Keechant Sewell takes over NYPD as New York City grapples with increase in violent crime.
The New York Police Department (NYPD) has made history by naming Keechant Sewell as its new police commissioner.
Sewell will become the first Black woman, and first woman period, to serve in that capacity for the NYPD after her appointment by Mayor-elect Eric Adams.
In a statement released on Tuesday, Adams said, “Keechant Sewell is a proven crime fighter with the experience and emotional intelligence to deliver both the safety New Yorkers need and the justice they deserve. Chief Sewell will wake up every day laser-focused on keeping New Yorkers safe and improving our city, and I am thrilled to have her at the helm of the NYPD.”
A retired NYPD officer himself, Adams introduced Sewell at a Wednesday press conference in Queens, N.Y.
The mayor-elect ran on a platform of public safety and a vow to reform and strengthen the NYPD as residents grapple with an increase in violent crime.
CNN.com reported, “Sewell will take over a department struggling to tamp down a startling rise in gun violence and murders since spring 2020. NYC has had 443 murders so far this year, surpassing last year’s total and a 45% increase from just two years ago, according to NYPD data.
“Adams praised Sewell’s career with over 25 years of experience in roles including undercover assignments, overseeing gun suppression cases, hostage negotiations and commanding detective squads.”
The new police commissioner grew up in the Queensbridge Houses in Long Island City, Queens.
She then dedicated 24 years of adulthood serving the community as a police officer in the Nassau County Police Department.
In a video, Sewell said, “I grew up in Queens. This is my city, and now this being my department, I feel like I’ve come full circle.
Most recently, Sewell worked as chief of detectives.
The new police commissioner received the job of chief of detectives in Sept. 2020.
She worked in the narcotics and major cases units.
Sewell currently lives in Valley Stream, N.Y.
However, the new police commissioner will move back into the city to better perform her duties.
On a personal note, some of Sewell’s hobbies include cooking and hosting dinner parties for friends.
When asked why he chose Sewell, 49, as the new NYPD commissioner, Adams said she, “exudes what it means to be emotionally intelligent.”
Adams went on to say that Sewell was “a proven crime fighter with the experience and emotional intelligence to deliver both safety New Yorkers need and the justice they deserve.”
The New York Times reported, “Chief Sewell comes from a department that has about 2,400 uniformed officers—less than a tenth of the size of the roughly 35,000 officers employed by the New York Police Department.”
A person with knowledge of the hiring process said that Adams found Sewell confident and competent.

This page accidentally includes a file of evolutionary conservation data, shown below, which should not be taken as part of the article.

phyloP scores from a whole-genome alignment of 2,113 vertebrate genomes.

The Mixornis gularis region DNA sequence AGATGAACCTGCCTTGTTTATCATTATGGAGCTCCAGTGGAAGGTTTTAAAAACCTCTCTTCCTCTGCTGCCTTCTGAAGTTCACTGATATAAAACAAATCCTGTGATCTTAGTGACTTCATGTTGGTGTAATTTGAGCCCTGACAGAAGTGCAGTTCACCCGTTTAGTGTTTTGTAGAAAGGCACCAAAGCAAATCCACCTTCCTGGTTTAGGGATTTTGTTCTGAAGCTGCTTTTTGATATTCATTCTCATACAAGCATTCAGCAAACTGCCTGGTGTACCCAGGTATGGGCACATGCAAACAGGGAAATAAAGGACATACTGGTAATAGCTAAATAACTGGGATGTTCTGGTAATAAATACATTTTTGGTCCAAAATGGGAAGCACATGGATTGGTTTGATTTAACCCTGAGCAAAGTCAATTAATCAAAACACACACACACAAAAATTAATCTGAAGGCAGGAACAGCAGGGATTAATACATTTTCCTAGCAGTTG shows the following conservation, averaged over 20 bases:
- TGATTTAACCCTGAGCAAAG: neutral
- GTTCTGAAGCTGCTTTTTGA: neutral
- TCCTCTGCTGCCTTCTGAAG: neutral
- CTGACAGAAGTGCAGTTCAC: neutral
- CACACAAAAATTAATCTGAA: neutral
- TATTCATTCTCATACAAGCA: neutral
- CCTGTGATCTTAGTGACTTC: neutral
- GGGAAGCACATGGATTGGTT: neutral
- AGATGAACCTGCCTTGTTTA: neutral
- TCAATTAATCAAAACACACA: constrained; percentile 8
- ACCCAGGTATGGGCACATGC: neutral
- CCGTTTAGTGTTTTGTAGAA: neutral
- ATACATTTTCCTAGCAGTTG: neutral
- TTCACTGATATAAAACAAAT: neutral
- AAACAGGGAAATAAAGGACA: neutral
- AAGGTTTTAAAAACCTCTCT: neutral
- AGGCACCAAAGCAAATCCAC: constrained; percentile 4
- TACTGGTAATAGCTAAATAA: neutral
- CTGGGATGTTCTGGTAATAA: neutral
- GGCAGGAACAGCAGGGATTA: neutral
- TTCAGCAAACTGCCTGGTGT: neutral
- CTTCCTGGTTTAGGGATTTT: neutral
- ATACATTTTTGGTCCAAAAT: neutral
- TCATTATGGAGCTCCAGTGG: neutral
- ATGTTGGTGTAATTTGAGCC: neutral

He also liked Sewell’s background of working undercover.
The interview process also included a mock interview of a White officer accused of killing an unarmed Black man.
Chuck Wexler, the executive director of the Police Executive Research Forum, said that many had viewed Sewell as a rising star in policing circles for years.
Wexler said, “This is a case of someone identifying her early on in her career and moving her up. This is someone who has experienced every part of the department from patrol to internal affairs.”
The New York Times reported, “In January, Chief Sewell will take over the New York Police Department at what could be the most consequential moment in two decades. A national crisis of trust in American policing has emboldened efforts to reduce the department’s footprint, even as murder and shooting rates remain higher than they were before the pandemic. The relationship between the department and the city’s police unions is strained, and there have been growing calls for more transparency over policing tactics and disciplinary procedures.”
Many New Yorkers see Adams as the right person to bridge the gap between community and cops.
While campaigning, Adams criticized some liberal movements like the so-called defund the police campaign.
Adams has vowed to remove many of the guns from the streets.
Furthermore, Adams promised to remove abusive police officers from the force.
Regardless of the obstacles that Sewell faces, she told the New York Post, “I’m here to meet this moment.”
She continued, “I’m very humbled to even be considered for this and it’s an extraordinary opportunity. And I take it very seriously, the historic nature of this.”
Despite all the problems facing the NYPD, Sewell understands, and embraces, the social relevance of her hire.
Sewell said, “What I’ve been able to accomplish, I hope it inspires women, young girls, men—anyone who wants to be an officer and be able to take advantage of the things that have been afforded to me. I would hope that they see representation. And representation matters.”
The new chief is the first Black police commissioner for New York in approximately 30 years.
She added, “I am mindful of the historic nature of this announcement as the first woman and only the third Black person to lead the NYPD in its 176-year history.”
Sewell continued, “I bring a different perspective, committed to making sure the department looks like the city it serves and making the decision, just as Mayor-elect did, to elevate women and people of color to leadership positions.”
In a press conference, Sewell said, “We are at a pivotal moment in New York. As our city faces, the twin challenges of public safety and police accountability. They are not mutually exclusive.”